Since more than 200 moons exist in the Solar System, it is expected that they orbit exoplanets as well. Detecting an exomoon could set the next milestone in observations of exoplanetary systems.
Tidal interactions between planets and their satellites can heat a satellite’s interior. The most evident example is Io (Figure 1), which is the most tidally active body in the Solar System. Since tidal dissipation depends on the orbital and physical properties of the system, if tidal heating is vigorous enough in exoplanetary systems, there is a chance that Tidally Heated Exomoons (THEMs; Peters and Turner 2015) are detectable with current instrumentation and/or the JWST in infrared (IR) wavelengths. Recently, Rovira-Navarro et al. (2021) studied the thermal states of THEMs for different orbital configurations and investigated their longevity. As a direct result of tidal heating, spectral signatures of volcanic activity could also be a method of detecting THEMs (Oza et al. 2019).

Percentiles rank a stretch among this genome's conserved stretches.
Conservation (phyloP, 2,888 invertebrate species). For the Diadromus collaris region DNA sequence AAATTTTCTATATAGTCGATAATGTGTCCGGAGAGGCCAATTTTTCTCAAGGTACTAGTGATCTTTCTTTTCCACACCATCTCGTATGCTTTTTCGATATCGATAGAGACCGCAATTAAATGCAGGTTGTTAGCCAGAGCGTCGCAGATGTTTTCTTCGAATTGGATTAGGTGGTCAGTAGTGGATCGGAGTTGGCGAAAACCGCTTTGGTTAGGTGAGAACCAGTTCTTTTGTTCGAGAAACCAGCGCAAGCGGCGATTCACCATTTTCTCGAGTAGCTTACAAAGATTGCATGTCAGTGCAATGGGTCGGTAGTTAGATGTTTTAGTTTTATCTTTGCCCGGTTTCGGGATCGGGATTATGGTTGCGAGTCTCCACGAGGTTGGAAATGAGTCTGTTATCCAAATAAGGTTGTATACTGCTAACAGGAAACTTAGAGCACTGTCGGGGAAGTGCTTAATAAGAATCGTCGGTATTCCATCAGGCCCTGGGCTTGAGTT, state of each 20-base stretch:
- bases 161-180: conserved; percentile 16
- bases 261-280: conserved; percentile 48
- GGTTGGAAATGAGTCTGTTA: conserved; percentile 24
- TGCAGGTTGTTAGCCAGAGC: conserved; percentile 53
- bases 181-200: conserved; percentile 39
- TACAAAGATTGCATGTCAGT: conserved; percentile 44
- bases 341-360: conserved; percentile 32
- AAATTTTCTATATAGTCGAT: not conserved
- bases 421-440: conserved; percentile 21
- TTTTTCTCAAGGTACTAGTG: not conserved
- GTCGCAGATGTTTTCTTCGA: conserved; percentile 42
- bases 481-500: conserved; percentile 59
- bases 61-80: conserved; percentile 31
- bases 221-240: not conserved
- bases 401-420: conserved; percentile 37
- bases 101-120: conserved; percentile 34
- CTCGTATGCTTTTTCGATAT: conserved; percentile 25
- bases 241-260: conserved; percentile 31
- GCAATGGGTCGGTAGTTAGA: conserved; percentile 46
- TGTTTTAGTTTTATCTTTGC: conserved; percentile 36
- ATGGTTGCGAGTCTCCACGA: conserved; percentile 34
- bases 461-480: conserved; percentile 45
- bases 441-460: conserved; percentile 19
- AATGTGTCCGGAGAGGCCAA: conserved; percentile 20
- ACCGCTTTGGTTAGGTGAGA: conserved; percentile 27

Tidal dissipation within the satellite is linked to the eccentricity of the orbit (Figure 2). An eccentric orbit causes periodic deformation of the satellite. The latter combined with the viscous nature of the satellite cause tidal dissipation within its interior.
- Constrain parameter space which would make a THEM observable
- Identify the interior properties which lead to the above values
- Study the diversity of exoplanetary worlds
- Habitable exomoons: detecting a THEM implies the existence of one or more
satellites in MMR retaining the THEM's eccentricity
- Place of our Solar System in the Universe
- Insight in planet formation theories